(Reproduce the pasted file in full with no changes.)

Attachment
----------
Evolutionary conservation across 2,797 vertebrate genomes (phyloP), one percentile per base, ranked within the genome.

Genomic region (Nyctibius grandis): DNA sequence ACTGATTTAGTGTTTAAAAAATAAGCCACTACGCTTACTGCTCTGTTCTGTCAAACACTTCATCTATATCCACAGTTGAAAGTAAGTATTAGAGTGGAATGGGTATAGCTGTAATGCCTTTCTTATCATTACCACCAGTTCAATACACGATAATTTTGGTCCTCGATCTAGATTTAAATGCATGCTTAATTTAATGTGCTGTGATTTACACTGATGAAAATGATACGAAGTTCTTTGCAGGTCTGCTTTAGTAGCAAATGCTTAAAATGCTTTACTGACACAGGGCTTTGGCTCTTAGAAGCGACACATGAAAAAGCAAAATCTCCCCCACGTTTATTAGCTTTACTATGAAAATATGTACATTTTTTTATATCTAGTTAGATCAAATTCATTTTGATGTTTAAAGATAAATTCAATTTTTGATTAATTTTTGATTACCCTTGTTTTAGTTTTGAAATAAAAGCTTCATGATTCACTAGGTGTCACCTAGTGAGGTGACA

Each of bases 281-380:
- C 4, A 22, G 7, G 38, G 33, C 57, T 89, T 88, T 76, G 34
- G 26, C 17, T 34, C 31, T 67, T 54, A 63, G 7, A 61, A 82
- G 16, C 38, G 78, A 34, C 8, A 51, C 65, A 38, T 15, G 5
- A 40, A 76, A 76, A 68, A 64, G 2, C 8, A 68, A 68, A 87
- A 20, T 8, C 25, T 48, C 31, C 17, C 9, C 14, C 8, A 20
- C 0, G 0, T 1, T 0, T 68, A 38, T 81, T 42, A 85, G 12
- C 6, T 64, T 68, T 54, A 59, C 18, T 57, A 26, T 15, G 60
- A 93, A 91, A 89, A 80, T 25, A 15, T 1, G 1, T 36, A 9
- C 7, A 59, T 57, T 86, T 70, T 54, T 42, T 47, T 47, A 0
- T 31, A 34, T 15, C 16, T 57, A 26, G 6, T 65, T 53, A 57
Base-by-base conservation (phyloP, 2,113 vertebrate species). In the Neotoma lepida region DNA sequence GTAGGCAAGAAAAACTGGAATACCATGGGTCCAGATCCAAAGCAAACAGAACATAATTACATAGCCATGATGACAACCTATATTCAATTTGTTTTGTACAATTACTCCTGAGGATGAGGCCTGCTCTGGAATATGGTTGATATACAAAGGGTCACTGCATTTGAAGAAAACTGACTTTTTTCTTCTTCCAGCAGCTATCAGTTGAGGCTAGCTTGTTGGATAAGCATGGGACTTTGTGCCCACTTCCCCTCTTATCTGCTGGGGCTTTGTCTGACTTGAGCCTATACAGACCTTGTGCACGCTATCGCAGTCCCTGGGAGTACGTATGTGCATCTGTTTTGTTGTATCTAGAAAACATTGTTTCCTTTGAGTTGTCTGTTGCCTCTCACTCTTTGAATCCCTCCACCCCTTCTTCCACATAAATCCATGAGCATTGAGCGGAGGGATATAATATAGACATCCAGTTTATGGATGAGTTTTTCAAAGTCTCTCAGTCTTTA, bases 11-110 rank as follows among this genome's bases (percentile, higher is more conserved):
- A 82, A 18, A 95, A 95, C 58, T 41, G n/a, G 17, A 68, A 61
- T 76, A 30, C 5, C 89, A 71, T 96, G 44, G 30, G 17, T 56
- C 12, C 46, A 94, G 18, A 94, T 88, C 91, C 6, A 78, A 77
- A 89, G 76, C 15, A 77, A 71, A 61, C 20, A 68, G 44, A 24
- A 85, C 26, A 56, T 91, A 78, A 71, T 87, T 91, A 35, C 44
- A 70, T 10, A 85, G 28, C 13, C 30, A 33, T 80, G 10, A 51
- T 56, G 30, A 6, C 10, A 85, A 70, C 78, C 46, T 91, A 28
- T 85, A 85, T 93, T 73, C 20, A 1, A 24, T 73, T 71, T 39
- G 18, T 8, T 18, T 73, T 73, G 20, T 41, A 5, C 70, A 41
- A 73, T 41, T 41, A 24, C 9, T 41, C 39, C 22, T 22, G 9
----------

Evolutionary conservation across 2,797 vertebrate genomes (phyloP), one percentile per base, ranked within the genome.

Genomic region (Nyctibius grandis): DNA sequence ACTGATTTAGTGTTTAAAAAATAAGCCACTACGCTTACTGCTCTGTTCTGTCAAACACTTCATCTATATCCACAGTTGAAAGTAAGTATTAGAGTGGAATGGGTATAGCTGTAATGCCTTTCTTATCATTACCACCAGTTCAATACACGATAATTTTGGTCCTCGATCTAGATTTAAATGCATGCTTAATTTAATGTGCTGTGATTTACACTGATGAAAATGATACGAAGTTCTTTGCAGGTCTGCTTTAGTAGCAAATGCTTAAAATGCTTTACTGACACAGGGCTTTGGCTCTTAGAAGCGACACATGAAAAAGCAAAATCTCCCCCACGTTTATTAGCTTTACTATGAAAATATGTACATTTTTTTATATCTAGTTAGATCAAATTCATTTTGATGTTTAAAGATAAATTCAATTTTTGATTAATTTTTGATTACCCTTGTTTTAGTTTTGAAATAAAAGCTTCATGATTCACTAGGTGTCACCTAGTGAGGTGACA

Each of bases 281-380:
- C 4, A 22, G 7, G 38, G 33, C 57, T 89, T 88, T 76, G 34
- G 26, C 17, T 34, C 31, T 67, T 54, A 63, G 7, A 61, A 82
- G 16, C 38, G 78, A 34, C 8, A 51, C 65, A 38, T 15, G 5
- A 40, A 76, A 76, A 68, A 64, G 2, C 8, A 68, A 68, A 87
- A 20, T 8, C 25, T 48, C 31, C 17, C 9, C 14, C 8, A 20
- C 0, G 0, T 1, T 0, T 68, A 38, T 81, T 42, A 85, G 12
- C 6, T 64, T 68, T 54, A 59, C 18, T 57, A 26, T 15, G 60
- A 93, A 91, A 89, A 80, T 25, A 15, T 1, G 1, T 36, A 9
- C 7, A 59, T 57, T 86, T 70, T 54, T 42, T 47, T 47, A 0
- T 31, A 34, T 15, C 16, T 57, A 26, G 6, T 65, T 53, A 57
Base-by-base conservation (phyloP, 2,113 vertebrate species). In the Neotoma lepida region DNA sequence GTAGGCAAGAAAAACTGGAATACCATGGGTCCAGATCCAAAGCAAACAGAACATAATTACATAGCCATGATGACAACCTATATTCAATTTGTTTTGTACAATTACTCCTGAGGATGAGGCCTGCTCTGGAATATGGTTGATATACAAAGGGTCACTGCATTTGAAGAAAACTGACTTTTTTCTTCTTCCAGCAGCTATCAGTTGAGGCTAGCTTGTTGGATAAGCATGGGACTTTGTGCCCACTTCCCCTCTTATCTGCTGGGGCTTTGTCTGACTTGAGCCTATACAGACCTTGTGCACGCTATCGCAGTCCCTGGGAGTACGTATGTGCATCTGTTTTGTTGTATCTAGAAAACATTGTTTCCTTTGAGTTGTCTGTTGCCTCTCACTCTTTGAATCCCTCCACCCCTTCTTCCACATAAATCCATGAGCATTGAGCGGAGGGATATAATATAGACATCCAGTTTATGGATGAGTTTTTCAAAGTCTCTCAGTCTTTA, bases 11-110 rank as follows among this genome's bases (percentile, higher is more conserved):
- A 82, A 18, A 95, A 95, C 58, T 41, G n/a, G 17, A 68, A 61
- T 76, A 30, C 5, C 89, A 71, T 96, G 44, G 30, G 17, T 56
- C 12, C 46, A 94, G 18, A 94, T 88, C 91, C 6, A 78, A 77
- A 89, G 76, C 15, A 77, A 71, A 61, C 20, A 68, G 44, A 24
- A 85, C 26, A 56, T 91, A 78, A 71, T 87, T 91, A 35, C 44
- A 70, T 10, A 85, G 28, C 13, C 30, A 33, T 80, G 10, A 51
- T 56, G 30, A 6, C 10, A 85, A 70, C 78, C 46, T 91, A 28
- T 85, A 85, T 93, T 73, C 20, A 1, A 24, T 73, T 71, T 39
- G 18, T 8, T 18, T 73, T 73, G 20, T 41, A 5, C 70, A 41
- A 73, T 41, T 41, A 24, C 9, T 41, C 39, C 22, T 22, G 9